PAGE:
A Saucy Treat!

God has blessed us once again, this time with an unexpected bonus of delicious apples from our backyard apple trees. We missed the ideal window of opportunity to treat the blossoms for insects this spring, but Michigan’s cold, wet spring seems to have played in our favor. The trees are loaded with fruit, and most of it is free of insects! What a surprise!

I try to limit my sugar intake in an attempt to ward off the potential of developing Type II Diabetes and have lost the taste for the heavily sugared products from the grocery store. Even the “sugar free” applesauce sold in stores tastes overly-sweet to me now.

I like to make and can my own applesauce but over the past several years our own apples have been too buggy for use and orchard apples have been very expensive. I haven’t made applesauce for a very long time and have rationed the few remaining jars in my pantry. What a wonderful surprise to discover bug-free apples on my own trees!

Although many recipes call for added sugar, you do not need to include it to make applesauce. I prefer to can it without additional spices and add them to taste when serving. I was introduced to this method years ago when living in Indiana by an elderly lady with numerous apple trees adorning her own back yard. A full, heaping bushel off apples will yield @ 22 quart jars of sauce. My little half bushel basket, filled as pictured, will yield one canner full, or 7 quart jars.

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Preparation is simple. Wash the fruit, cut into chunks and cook till soft. I trim out bruised spots and anything that looks suspiciously like a worm as well!

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Put a few inches of water in your pans with the apples and cook till the fruit is soft. Stir frequently so they don’t burn! Warning! The fragrance will be wonderful!

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The apples go into the pot with skin, core, stem, and seeds, so preparation is a breeze. My secret weapon in making great applesauce is a Victorio Strainer. They cost @ $60 but are worth every penny; it is a simple task to make applesauce using this great tool!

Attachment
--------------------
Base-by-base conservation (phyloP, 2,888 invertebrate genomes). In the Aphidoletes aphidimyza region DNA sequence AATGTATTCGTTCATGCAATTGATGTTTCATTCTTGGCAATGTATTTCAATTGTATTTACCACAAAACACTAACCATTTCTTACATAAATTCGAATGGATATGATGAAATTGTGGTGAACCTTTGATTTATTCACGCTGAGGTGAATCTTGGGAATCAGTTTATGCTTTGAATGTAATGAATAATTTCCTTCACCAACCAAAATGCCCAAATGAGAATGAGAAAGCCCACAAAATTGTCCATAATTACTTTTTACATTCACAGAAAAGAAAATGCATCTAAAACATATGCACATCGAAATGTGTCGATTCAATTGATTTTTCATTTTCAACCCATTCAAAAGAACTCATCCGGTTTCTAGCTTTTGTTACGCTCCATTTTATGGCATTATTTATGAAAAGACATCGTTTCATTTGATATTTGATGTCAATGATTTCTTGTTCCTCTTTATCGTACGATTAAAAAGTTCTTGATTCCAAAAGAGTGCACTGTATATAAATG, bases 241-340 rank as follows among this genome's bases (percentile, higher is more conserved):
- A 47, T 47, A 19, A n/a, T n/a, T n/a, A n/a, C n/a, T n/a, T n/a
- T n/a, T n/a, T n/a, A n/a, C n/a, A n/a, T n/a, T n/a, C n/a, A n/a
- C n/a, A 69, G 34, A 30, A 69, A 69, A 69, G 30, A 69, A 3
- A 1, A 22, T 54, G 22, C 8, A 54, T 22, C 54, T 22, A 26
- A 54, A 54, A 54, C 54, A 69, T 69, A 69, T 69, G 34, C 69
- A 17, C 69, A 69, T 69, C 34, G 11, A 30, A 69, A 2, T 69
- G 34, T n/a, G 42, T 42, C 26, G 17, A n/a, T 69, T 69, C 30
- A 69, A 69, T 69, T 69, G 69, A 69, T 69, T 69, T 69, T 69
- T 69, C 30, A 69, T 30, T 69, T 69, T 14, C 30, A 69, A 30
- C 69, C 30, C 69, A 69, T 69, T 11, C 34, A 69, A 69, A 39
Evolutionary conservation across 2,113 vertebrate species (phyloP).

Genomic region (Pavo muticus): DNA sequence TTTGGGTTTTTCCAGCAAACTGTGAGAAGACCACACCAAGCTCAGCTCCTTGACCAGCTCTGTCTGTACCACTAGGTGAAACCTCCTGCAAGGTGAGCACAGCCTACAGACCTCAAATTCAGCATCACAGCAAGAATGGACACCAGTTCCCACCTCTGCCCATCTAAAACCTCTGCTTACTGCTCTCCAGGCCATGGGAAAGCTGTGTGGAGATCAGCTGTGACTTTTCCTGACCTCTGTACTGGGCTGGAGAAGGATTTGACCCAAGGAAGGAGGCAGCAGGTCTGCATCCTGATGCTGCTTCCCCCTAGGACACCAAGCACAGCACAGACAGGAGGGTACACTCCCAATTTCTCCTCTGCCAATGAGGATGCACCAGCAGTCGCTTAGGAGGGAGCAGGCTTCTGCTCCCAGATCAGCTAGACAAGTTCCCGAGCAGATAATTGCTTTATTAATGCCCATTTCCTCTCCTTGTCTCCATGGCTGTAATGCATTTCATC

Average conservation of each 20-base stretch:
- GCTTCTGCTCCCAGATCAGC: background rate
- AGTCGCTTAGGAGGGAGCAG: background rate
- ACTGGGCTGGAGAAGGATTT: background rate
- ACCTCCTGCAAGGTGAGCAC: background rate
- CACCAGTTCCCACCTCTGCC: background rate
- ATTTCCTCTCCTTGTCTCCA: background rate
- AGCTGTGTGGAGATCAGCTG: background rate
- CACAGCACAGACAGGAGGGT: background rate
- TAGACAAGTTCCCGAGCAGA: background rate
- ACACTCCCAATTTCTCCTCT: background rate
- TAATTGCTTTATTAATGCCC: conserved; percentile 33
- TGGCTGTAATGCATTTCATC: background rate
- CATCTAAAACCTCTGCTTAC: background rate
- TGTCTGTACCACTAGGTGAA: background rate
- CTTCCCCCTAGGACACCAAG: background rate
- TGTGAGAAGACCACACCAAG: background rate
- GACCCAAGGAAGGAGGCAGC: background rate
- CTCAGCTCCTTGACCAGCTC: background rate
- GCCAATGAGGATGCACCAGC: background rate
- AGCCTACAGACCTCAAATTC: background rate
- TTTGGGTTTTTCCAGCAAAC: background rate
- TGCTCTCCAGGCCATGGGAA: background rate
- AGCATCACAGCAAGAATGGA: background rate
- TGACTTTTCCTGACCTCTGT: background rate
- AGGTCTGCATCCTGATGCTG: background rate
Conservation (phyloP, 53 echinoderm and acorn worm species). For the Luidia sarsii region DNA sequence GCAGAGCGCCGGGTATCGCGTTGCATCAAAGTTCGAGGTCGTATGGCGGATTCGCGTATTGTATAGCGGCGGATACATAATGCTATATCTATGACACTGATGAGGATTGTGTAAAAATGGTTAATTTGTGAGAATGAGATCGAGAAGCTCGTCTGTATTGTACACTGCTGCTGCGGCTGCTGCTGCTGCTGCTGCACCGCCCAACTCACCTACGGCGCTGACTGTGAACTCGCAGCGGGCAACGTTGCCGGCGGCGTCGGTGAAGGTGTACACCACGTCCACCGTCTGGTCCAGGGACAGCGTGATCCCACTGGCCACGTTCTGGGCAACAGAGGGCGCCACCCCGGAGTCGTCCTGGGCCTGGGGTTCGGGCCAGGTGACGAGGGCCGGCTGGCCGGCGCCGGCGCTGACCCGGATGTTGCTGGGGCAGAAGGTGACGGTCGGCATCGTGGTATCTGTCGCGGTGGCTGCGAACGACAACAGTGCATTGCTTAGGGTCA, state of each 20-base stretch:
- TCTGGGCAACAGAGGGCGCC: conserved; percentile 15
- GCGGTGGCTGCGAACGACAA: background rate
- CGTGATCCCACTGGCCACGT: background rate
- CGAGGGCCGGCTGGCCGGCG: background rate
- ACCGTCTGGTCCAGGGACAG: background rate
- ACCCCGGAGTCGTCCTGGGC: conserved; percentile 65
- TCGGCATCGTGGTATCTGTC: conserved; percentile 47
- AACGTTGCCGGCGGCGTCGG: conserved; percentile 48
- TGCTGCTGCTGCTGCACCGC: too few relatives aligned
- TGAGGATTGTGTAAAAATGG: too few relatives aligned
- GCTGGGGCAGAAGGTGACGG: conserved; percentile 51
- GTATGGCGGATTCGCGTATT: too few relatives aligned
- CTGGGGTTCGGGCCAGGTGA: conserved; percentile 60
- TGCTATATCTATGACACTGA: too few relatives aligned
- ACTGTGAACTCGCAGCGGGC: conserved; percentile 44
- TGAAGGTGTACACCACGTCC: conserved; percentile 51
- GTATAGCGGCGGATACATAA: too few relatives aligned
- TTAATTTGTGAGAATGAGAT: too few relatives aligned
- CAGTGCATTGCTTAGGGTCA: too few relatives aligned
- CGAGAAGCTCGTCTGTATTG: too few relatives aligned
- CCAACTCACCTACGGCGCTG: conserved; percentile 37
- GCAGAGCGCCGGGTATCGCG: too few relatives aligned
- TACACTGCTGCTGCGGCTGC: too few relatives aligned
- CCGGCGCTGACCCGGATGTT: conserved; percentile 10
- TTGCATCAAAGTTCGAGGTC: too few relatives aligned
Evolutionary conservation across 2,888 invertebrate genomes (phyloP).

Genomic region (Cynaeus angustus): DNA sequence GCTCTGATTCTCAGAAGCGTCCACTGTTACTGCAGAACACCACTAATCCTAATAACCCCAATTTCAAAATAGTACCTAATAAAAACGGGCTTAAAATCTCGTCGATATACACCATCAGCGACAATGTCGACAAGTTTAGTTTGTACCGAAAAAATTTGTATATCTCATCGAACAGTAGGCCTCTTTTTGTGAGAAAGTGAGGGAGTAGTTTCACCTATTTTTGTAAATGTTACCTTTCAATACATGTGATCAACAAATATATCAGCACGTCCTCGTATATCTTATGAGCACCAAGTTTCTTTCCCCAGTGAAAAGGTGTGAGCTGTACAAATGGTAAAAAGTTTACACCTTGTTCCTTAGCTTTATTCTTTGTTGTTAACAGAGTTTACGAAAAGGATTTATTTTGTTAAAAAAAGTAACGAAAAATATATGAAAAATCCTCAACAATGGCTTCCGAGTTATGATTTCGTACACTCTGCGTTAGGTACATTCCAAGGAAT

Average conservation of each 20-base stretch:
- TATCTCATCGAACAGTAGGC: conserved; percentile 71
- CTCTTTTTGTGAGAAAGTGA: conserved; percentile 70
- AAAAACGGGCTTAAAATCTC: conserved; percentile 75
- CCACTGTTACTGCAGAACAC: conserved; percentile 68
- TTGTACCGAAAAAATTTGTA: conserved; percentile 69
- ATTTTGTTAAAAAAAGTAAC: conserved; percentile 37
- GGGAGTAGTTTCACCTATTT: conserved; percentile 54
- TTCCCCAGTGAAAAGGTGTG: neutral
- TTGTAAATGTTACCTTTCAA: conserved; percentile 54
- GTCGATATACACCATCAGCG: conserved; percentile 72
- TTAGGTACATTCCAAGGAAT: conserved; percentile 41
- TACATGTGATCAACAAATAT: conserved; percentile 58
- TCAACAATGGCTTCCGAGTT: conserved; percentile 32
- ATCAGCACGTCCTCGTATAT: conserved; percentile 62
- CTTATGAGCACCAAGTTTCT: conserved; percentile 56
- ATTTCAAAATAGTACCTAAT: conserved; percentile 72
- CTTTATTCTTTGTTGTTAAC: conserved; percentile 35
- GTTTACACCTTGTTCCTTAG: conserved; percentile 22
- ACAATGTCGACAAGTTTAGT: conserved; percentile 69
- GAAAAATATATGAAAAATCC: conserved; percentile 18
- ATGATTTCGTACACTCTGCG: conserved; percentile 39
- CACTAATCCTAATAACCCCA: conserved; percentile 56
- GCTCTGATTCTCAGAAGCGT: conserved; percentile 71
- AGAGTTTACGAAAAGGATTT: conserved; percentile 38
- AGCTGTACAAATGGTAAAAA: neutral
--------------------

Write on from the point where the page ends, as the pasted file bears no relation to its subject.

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This little machine assembles easily and clamps onto the counter or table. The hot, cooked apple mush is ladled into the bowl at the top, and you crank the handle on the side. The strained sauce comes down the chute and all of the other debris is deposited out of the side.

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Ladle the hot applesauce into sanitized hot canning jars, wipe the rim and top with a simmered lid. Process in a PRESSURE CANNER for 15 minutes at 5 pounds of pressure. When the pressure drops, move the jars to a folded towel to seal away from drafts; allow the jars sit undisturbed overnight.

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As the jars cool, you will hear a “ping” when they seal. The music of self reliance!

In the morning wash the jars in warm, soapy water, remove the rings, label and store in your cupboard. As long as the lids remain sealed, the product is shelf stable and will keep for years. Light exposure will cause the sauce to darken, so keep in a dark place; even store bought sauce will turn dark when exposed to light.

Home food preservation is becoming a lost art. I encourage you to make the investment in a pressure canner and begin the adventure of preserving your own harvest.

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